Next, observe what it was which occupied Davidís heart while he sat in his palace in the company of Nathan the prophet: "See, now, I dwell in an house of cedar, but the ark of God dwelleth within curtains." How this, too, reveals the beatings of Davidís heart! One cannot but contrast what we have here with the haughty words of Nebuchadnezzar: "Is not this great Babylon that I have built for the house of the kingdom, by the might of my power, for the honour of my majesty?" (Dan. 4:30). Instead of being occupied with his achievements and self-satisfied with the position which he now occupied, David was concerned about the lowly abode of Godís ark. Very beautiful indeed is it to see the recently crowned monarch solicitous, not for the honor of his own majesty, but, for the glory of Him whom he served.

It is not often that those in high places manifest such interest in spiritual things: would that more of the Lordís people who are entrusted with a considerable amount of this worldís goods were more exercised in heart over the prospering of His cause. There are not many who make conscience over spending far more upon themselves than they do for furthering the service of God. In this generation, when the pilgrim character of the saints is well-nigh obliterated, when separation from the world is so largely a thing of the past, when self-indulgence and the gratification of every whim is the order of the day, few find their rest disturbed in the conviction that the worship is languishing. Thousands of professing Christians think more about the welfare of their pet dogs than they do in seeing that the needs of Godís servants and impoverished believers are met, and spend more on the upkeep of their motorcars than they do in the support of missionaries. Little wonder that the Holy Spirit is quenched in so many places.

"And Nathan said to the king, Go, do all that is in thine heart; for the Lord is with thee" (v. 3). A certain class of writers who delight in criticizing almost everyone and everything, and who pretend unto a deeper insight of spiritual things than all who went before them, condemn both David and Nathan on this occasion, which seems to us close akin to the complaint of Judas when Mary lavished her costly ointment upon the Saviour. Nothing is said in the record here that David actually purposed to build Jehovah a temple, but only that he was troubled because one was not yet erected. Whatever conclusion Nathan may have drawn therefrom, he was careful to say nothing to modify Davidís godly concern, but rather sought to encourage his spiritual aspirations. Alas, how many today are ready to snub earnestness, quench zeal, and hinder those who have more love for perishing souls than they have.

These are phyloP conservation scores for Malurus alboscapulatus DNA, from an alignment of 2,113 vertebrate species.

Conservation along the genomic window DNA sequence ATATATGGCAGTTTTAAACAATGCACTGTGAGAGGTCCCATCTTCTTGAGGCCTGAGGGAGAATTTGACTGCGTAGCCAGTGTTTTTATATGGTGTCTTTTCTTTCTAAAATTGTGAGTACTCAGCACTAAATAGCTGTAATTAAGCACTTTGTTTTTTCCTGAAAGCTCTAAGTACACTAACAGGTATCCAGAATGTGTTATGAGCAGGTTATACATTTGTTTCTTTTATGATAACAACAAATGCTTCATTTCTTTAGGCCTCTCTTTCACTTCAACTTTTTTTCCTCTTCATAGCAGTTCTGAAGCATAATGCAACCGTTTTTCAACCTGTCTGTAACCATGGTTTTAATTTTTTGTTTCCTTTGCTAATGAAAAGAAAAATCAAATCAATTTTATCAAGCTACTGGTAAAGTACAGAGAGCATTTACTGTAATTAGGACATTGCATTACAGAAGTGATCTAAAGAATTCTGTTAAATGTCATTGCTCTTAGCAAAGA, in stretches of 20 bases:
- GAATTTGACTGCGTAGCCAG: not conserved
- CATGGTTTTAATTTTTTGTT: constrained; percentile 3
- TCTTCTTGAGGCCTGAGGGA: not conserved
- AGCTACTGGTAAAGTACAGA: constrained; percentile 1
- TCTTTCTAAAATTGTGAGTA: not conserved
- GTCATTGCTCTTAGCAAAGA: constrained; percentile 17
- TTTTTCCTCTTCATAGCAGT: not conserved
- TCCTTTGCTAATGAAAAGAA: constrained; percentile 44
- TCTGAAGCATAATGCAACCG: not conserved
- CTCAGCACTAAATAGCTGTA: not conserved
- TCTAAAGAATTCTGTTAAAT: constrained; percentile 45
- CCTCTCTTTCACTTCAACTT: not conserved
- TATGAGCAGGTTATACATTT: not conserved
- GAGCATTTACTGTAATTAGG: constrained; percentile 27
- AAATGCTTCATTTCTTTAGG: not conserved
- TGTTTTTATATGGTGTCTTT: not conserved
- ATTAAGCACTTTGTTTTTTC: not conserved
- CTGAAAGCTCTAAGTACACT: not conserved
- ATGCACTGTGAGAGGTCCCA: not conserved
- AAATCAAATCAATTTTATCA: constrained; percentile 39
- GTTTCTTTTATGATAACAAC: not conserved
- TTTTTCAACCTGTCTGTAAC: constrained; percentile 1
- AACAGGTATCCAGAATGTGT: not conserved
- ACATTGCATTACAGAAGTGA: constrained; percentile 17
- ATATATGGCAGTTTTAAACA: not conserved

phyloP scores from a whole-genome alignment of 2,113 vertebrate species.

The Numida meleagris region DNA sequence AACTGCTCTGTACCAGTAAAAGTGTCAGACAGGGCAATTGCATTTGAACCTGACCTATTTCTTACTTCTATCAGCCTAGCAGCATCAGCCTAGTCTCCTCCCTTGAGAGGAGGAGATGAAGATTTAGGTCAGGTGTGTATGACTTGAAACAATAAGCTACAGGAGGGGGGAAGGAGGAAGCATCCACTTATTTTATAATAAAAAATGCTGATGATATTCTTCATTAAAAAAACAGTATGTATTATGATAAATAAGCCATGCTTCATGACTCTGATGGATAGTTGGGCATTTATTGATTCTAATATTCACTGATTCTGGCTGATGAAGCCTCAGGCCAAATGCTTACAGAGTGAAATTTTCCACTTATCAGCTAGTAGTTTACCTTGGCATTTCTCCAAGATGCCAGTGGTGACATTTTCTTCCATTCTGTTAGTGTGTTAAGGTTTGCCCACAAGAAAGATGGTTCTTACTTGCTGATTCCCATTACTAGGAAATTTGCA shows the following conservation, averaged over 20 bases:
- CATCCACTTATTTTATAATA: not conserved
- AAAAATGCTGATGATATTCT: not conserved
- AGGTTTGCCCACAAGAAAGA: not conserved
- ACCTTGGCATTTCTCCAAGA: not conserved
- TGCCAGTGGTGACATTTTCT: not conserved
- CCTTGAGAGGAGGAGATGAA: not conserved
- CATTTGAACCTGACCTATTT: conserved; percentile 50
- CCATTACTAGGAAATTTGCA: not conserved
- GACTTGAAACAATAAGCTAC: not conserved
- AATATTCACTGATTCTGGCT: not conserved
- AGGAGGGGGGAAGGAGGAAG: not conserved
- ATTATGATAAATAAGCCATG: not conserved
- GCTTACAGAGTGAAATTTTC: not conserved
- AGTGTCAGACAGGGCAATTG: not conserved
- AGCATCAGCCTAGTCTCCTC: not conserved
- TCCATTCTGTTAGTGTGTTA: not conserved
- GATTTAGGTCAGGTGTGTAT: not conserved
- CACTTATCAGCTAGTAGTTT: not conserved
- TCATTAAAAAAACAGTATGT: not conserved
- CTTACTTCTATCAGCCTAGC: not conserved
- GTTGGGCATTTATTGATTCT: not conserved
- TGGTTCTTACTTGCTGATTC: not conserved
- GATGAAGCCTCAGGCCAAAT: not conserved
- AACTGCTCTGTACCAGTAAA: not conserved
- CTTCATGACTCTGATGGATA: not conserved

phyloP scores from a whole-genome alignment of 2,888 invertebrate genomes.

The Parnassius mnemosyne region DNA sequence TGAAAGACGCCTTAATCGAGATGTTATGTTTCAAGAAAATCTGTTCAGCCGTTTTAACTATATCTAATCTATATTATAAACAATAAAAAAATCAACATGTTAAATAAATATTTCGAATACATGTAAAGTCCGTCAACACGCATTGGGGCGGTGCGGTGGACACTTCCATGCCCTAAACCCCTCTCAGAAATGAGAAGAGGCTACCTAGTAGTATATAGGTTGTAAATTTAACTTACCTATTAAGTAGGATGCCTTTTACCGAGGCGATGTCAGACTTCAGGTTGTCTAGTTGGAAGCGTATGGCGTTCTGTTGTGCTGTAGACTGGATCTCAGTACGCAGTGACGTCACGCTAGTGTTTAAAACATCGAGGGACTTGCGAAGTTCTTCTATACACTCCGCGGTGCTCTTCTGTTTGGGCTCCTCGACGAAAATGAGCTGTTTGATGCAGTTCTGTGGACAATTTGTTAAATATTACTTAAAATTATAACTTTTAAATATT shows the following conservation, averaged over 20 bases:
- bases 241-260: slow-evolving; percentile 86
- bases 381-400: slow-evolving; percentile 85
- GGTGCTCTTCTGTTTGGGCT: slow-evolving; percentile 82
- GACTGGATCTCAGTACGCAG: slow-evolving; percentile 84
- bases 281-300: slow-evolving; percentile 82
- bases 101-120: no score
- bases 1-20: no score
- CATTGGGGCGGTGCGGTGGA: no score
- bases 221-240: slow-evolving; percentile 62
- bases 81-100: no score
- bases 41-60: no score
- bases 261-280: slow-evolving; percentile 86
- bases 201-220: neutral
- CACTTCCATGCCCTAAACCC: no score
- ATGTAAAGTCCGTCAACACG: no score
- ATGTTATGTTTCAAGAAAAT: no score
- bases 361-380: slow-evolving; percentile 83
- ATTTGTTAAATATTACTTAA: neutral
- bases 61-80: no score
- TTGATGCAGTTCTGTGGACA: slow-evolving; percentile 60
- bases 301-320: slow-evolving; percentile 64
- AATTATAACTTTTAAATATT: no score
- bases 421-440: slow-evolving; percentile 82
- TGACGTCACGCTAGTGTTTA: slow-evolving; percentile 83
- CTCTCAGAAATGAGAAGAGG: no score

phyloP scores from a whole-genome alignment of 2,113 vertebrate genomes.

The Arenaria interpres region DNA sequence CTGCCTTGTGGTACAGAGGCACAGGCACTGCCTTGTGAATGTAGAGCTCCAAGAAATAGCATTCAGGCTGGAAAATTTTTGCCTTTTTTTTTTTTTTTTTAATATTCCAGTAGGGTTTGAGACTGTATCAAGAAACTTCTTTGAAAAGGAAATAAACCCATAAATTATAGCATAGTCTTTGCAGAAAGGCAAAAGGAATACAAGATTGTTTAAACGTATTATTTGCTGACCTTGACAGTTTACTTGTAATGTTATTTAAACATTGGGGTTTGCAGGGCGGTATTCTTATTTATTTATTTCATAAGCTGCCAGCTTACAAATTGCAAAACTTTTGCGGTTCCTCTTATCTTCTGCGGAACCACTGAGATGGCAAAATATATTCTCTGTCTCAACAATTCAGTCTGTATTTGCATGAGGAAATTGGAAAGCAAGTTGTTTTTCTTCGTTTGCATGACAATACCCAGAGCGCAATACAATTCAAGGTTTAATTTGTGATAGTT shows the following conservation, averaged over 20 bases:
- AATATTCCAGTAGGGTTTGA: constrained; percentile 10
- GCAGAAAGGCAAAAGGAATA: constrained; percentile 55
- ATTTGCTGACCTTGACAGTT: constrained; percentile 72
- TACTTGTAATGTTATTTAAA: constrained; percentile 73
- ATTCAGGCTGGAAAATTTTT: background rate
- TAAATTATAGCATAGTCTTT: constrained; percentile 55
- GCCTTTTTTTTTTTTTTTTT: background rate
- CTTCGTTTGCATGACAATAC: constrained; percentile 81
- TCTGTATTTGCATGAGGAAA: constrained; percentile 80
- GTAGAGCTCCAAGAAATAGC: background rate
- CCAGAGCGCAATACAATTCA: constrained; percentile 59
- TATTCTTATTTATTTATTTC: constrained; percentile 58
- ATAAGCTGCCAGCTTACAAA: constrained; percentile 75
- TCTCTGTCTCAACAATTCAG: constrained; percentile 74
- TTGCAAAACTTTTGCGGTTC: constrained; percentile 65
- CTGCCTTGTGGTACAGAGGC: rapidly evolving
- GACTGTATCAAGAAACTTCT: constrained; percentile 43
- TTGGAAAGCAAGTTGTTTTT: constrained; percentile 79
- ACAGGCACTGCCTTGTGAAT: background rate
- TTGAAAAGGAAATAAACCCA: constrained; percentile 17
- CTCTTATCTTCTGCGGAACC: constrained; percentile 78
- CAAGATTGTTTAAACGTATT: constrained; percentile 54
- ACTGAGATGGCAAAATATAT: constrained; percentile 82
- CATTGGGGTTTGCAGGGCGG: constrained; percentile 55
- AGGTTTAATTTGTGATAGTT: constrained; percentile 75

Nathan was better taught in divine things than some of those who have traduced him. He was quick to perceive that such unselfishness and godly concern as the king manifested was good evidence that the Lord was with him, for such spiritual exercises of heart proceed not from mere nature. Had David been actuated by a "legalistic" spirit as one of his foolish detractors supposedódeploring it with an "alas, alas!"óGodís faithful servant had promptly rebuked, or at least corrected him. But instead of so doing, he says? "Go, do all that is in thine heart; for the Lord is with thee." O that more of this so-called "legality" were in evidence todayóa heart melted by the Lordís abounding mercies, anxious to express its gratitude by furthering His cause and service. But it is hardly to be expected that those who so strenuously oppose the Lawís being a rule of life for the Christian, should have any clear ideas on either grace or what constitutes "legality."

"And it came to pass that night, that the word of the Lord came unto Nathan" (v. 4). In the brief notes on this verse found in "The Companion Bible" it is there stated that, "After these words (Ďthat nightí) all the MSS. (manuscripts) have a hiatus, marking a solemn pause." The design of the ancient Hebrews may have been to connect this passage with Genesis 15:12-17, which is another night scene. In both a wondrous revelation was made by the Lord: in both His great purpose concerning the Messiah and Mediator received an unfolding: in both a remarkable adumbration was made respecting the contents of the Everlasting Covenant.

"Go and tell my servant David, Thus saith the Lord, Shalt thou build Me an house for Me to dwell in?" (v. 5), or, as it is said in 1 Chronicles 17:4, "Thou shalt not build Me an house to dwell in." Some may suppose that these words make it quite clear that David had definitely determined to erect a temple unto Jehovah. But we rather regard these statements as the gracious construction which God placed upon the holy concern of His servant, just as the Saviour sweetly interpreted the loving devotion of Maryís anointing as "against the day of My burying hath she kept this" (John 12:7); and, as in a coming day He will yet say unto those on His right hand, "I was an hungered, and ye gave Me meat: I was thirsty, and ye gave Me drink: I was a stranger, and ye took Me in" (Matthew 25:35, etc.).